In a New York Times op-ed piece, former President Jimmy Carter presents revival of the federal "assault weapon" ban, which President Obama supports, as a no-brainer, since the guns that were covered by the expired 1994 law are "designed only to kill police officers and the people they defend." Evidently, if you aim one of these firearms at a home intruder, a prairie dog, or a paper target, instead of firing a bullet it harmlessly unfurls a little flag that says "Bang!" Having polled himself and his hunting buddies, Carter reports that "none of us wants to own an assault weapon, because we have no desire to kill policemen or go to a school or workplace to see how many victims we can accumulate before we are finally shot or take our own lives." According to Carter, then, everyone who owns one of these guns is an aspiring cop killer, homicidal maniac, or both.

Carter never explains what makes these weapons uniquely suited to murdering policemen and random passers-by yet completely inappropriate for any other purpose. On the face of it, the criteria that distinguish "assault weapons" from legitimate, non-cop-killing, non-student-slaughtering guns—which include "military-style" features such as bayonet mounts, folding stocks, and flash suppressors—do not have much to do with criminal functionality. But they must, because Carter says "the results of this profligate ownership and use of guns designed to kill people" (i.e., "assault weapons") include the deaths of "more than 30,000 people" in 2006. In other words, "assault weapons" account for every gun-related death, with none left over for models that don't fall into this arbitrary category. No wonder Carter is so eager to ban them.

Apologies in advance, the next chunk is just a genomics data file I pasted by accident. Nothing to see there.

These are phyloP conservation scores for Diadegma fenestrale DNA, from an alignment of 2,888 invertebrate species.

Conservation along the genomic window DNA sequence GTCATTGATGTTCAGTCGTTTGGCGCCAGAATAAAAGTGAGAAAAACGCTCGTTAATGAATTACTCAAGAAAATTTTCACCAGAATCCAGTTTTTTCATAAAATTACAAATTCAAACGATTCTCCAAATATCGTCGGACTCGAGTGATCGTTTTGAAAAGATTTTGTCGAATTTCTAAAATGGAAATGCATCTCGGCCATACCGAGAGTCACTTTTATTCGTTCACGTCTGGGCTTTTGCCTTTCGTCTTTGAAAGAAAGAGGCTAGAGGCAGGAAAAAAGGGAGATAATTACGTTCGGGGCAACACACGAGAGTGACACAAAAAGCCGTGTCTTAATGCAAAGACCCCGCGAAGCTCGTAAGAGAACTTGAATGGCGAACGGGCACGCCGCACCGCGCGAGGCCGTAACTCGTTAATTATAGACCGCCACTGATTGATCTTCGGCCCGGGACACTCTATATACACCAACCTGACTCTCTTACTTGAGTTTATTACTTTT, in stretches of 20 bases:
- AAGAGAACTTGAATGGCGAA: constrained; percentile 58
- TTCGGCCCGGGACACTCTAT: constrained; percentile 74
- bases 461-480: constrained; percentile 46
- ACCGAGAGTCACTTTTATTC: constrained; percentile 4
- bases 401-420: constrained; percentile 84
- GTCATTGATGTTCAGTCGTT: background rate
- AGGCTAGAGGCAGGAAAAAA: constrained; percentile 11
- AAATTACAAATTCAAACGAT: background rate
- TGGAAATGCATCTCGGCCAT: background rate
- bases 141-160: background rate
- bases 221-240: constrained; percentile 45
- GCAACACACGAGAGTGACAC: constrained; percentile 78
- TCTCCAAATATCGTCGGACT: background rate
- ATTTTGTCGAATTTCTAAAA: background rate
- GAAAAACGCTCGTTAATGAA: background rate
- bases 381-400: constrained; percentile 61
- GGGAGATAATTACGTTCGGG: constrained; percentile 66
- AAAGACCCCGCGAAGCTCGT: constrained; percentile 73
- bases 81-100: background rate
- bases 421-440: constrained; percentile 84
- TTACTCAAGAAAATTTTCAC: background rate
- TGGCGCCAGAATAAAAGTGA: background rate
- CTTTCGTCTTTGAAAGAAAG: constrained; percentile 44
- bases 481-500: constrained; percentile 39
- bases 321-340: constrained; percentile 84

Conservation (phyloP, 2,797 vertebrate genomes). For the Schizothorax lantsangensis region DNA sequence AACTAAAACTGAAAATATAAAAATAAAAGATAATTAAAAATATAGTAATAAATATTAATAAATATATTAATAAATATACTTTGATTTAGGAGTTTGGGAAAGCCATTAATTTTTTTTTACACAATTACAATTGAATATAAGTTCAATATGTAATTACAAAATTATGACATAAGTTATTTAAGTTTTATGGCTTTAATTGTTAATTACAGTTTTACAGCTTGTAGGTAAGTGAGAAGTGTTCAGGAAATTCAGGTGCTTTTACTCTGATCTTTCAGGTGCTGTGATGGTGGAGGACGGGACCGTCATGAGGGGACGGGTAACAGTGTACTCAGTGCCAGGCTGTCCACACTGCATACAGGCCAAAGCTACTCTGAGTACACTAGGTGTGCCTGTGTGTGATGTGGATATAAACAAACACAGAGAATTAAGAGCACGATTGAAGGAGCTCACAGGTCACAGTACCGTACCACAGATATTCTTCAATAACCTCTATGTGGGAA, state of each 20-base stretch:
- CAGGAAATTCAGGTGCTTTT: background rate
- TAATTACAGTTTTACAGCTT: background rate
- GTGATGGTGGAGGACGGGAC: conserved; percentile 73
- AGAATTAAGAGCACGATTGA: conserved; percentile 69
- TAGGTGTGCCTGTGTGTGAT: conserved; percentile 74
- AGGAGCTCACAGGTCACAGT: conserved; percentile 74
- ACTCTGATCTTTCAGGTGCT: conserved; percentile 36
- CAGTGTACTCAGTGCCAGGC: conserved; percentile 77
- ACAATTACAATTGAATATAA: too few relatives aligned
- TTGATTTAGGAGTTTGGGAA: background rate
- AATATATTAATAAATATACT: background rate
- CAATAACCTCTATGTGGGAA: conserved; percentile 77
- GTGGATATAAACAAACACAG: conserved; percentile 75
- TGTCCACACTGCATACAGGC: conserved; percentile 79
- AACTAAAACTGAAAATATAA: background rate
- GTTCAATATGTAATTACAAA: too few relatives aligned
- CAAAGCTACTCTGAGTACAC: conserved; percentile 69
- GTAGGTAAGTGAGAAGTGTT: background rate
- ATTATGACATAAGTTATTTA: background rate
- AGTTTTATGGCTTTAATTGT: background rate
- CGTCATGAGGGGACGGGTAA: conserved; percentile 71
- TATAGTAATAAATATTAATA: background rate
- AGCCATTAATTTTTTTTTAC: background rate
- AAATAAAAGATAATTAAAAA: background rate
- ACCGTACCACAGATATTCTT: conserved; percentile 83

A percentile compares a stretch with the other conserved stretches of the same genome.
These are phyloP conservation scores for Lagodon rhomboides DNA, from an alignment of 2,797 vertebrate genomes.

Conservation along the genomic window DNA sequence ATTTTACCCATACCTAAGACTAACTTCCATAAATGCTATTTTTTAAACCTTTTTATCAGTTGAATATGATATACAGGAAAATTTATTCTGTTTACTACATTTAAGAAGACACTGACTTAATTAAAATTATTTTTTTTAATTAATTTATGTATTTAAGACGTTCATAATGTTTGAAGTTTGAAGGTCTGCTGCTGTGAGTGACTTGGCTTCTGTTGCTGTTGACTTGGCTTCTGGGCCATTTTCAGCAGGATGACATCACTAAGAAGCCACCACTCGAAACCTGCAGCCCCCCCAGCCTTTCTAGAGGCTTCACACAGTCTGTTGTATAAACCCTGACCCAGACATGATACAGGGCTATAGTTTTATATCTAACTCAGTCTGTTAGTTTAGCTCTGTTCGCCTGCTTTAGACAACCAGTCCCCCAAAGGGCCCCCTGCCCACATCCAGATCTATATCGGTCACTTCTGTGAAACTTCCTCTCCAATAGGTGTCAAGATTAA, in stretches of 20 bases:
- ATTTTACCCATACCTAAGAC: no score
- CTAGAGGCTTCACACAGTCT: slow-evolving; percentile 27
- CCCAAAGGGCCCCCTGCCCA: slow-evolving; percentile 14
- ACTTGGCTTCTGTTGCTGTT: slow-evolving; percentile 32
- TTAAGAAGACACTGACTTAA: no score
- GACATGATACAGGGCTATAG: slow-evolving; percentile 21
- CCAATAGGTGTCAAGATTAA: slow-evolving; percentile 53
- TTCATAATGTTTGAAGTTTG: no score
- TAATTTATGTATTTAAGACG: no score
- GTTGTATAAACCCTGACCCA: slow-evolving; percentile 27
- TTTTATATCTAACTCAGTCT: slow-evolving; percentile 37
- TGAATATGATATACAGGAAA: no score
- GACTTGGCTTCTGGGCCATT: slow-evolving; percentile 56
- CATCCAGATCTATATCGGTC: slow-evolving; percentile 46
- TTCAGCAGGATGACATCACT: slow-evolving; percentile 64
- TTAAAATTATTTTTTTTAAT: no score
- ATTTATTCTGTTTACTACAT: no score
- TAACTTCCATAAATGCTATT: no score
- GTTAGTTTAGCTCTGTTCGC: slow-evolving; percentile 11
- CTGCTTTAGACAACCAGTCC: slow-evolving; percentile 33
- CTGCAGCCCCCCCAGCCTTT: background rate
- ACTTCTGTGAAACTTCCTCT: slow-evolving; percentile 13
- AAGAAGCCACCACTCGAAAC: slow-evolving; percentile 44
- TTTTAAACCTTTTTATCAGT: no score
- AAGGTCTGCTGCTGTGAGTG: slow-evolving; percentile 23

Studies of "assault weapon" use prior to the 1994 ban paint a different picture. In these studies, according to a 2004 Justice Department report (PDF), "AWs typically accounted for up to 8% of guns used in crime, depending on the specific AW definition and data source used." Even the shooting rampages for which Carter claims "assault weapons" are especially designed typically involve guns that were not covered by the federal ban. Here is a catalog (PDF), compiled by the Brady Campaign to Prevent Gun Violence, of "Mass Gun Violence in the United States Since 1997." Given that the group is an unrelenting booster of bans on "assault weapons," it presumably would not have missed an opportunity to associate them with mass murder. Yet firearms covered by the federal ban are mentioned in connection with only a small minority of the crimes on the list—nine out of 138, or less than 7 percent, on the first 10 pages. And as I mentioned in a column last month, both the deadliest and the second deadliest mass shootings in U.S. history were accomplished with ordinary handguns.